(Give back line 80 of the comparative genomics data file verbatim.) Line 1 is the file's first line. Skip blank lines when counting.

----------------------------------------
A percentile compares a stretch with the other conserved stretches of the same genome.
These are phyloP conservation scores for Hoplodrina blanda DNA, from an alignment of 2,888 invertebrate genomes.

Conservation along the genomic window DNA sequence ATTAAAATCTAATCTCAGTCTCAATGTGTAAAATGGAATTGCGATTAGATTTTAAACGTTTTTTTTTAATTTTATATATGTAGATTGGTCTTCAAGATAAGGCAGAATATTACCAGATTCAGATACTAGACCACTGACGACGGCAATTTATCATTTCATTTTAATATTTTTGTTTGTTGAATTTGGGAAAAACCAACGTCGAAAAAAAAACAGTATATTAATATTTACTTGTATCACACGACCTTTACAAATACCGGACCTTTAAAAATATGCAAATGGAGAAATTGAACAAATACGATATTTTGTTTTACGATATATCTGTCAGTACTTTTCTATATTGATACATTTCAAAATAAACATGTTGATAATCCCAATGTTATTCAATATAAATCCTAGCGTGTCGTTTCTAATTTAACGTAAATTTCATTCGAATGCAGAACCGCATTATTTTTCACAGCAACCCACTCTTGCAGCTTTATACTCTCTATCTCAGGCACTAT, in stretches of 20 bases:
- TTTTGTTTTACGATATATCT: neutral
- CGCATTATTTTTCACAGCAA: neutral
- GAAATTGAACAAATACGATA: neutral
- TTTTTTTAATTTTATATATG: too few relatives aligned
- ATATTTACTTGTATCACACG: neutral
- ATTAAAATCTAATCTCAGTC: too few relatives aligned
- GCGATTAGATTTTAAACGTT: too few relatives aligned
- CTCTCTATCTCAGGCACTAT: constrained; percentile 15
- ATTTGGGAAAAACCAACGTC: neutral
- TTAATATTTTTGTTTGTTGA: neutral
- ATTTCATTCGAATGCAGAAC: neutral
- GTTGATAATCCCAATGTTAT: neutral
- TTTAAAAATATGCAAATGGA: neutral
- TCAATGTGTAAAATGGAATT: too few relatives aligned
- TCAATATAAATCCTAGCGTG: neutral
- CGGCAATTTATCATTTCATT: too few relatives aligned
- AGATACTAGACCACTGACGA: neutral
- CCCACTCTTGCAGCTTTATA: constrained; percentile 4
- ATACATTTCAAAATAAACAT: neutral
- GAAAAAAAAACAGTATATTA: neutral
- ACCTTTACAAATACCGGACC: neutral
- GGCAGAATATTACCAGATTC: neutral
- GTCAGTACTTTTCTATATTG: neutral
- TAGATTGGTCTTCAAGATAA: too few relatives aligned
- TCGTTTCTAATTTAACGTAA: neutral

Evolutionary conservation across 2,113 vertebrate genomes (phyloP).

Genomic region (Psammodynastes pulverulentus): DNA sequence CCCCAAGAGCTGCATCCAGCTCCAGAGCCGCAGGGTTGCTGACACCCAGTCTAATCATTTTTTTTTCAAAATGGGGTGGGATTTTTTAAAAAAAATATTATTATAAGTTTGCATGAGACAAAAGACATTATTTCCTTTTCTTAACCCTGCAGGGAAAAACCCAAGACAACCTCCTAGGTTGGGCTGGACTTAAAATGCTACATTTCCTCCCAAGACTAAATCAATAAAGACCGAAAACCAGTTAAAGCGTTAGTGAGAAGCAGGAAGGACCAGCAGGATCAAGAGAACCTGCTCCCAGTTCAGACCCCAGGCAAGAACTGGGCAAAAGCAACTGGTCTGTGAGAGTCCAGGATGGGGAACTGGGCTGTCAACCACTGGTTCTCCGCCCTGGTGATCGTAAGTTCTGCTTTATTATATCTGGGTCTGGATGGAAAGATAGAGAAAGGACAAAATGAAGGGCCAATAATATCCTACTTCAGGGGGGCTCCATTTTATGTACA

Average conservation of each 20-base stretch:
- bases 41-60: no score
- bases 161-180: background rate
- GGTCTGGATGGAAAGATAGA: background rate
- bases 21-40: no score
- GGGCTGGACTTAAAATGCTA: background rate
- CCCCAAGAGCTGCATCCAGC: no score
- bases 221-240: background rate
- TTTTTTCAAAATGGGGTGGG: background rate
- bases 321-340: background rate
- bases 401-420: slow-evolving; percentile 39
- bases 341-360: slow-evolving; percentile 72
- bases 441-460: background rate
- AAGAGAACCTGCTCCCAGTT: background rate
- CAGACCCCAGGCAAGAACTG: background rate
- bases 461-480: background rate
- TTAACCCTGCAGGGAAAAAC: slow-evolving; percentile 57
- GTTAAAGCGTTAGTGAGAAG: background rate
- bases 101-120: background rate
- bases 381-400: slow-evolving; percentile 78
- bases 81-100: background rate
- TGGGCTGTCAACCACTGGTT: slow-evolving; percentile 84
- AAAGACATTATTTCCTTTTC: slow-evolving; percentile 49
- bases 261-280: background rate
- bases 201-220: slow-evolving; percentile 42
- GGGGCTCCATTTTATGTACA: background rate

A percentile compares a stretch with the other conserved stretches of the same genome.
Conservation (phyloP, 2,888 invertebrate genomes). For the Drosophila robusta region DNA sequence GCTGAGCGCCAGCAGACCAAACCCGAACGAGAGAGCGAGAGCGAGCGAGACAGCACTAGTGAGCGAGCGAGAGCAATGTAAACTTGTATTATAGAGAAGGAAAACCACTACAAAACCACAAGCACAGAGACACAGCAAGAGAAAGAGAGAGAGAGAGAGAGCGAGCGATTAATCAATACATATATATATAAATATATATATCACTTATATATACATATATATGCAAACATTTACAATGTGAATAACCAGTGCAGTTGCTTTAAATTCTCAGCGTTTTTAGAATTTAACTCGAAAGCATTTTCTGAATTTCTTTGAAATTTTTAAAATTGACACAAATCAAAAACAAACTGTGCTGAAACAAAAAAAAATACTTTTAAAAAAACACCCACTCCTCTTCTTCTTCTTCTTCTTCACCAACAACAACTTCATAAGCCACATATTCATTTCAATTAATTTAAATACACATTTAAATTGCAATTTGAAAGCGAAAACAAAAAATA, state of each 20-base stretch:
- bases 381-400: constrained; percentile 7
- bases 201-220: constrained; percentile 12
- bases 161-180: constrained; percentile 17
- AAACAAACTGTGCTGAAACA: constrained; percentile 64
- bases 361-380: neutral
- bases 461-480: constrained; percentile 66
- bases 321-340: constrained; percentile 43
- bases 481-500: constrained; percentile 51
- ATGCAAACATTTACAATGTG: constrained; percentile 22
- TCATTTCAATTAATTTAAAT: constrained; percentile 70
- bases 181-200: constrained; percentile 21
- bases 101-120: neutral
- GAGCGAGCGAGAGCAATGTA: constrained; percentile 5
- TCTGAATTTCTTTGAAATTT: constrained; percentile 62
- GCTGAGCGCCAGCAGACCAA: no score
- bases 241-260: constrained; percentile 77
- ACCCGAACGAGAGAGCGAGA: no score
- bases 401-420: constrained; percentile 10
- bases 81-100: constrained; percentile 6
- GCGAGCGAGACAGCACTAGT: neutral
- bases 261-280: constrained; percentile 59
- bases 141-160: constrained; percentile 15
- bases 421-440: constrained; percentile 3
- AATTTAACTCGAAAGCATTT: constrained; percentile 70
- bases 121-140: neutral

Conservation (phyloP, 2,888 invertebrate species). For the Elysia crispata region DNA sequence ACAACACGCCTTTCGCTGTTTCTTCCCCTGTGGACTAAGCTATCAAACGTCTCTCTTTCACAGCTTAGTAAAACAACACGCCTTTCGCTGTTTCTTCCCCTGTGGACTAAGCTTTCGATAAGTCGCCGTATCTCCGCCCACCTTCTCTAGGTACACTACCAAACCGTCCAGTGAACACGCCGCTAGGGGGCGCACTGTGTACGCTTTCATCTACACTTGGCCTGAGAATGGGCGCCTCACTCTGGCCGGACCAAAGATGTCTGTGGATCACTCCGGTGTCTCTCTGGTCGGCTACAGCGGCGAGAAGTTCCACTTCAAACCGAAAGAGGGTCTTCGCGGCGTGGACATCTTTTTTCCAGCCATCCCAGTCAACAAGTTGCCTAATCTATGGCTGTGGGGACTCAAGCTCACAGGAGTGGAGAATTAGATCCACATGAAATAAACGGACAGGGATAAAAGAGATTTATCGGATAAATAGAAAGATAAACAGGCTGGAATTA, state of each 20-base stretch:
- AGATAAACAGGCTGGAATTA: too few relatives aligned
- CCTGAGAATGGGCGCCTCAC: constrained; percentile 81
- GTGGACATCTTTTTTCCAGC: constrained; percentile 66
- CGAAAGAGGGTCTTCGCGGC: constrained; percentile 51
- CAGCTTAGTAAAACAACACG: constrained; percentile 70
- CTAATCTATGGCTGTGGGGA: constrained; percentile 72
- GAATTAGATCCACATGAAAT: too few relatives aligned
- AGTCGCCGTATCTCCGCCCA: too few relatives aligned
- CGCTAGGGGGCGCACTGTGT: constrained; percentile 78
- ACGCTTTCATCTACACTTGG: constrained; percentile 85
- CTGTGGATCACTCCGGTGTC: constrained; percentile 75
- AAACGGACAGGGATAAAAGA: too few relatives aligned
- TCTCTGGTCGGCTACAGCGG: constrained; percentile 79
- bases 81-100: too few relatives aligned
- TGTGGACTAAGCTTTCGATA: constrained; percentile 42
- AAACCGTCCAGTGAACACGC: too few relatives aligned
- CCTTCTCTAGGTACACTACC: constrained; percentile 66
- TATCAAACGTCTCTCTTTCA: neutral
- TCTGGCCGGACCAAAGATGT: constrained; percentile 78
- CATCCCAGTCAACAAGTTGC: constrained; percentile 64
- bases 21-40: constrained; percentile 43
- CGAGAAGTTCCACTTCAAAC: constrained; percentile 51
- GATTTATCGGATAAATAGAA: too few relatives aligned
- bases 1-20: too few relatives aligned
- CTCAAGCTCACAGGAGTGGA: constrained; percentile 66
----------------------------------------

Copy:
- bases 141-160: constrained; percentile 15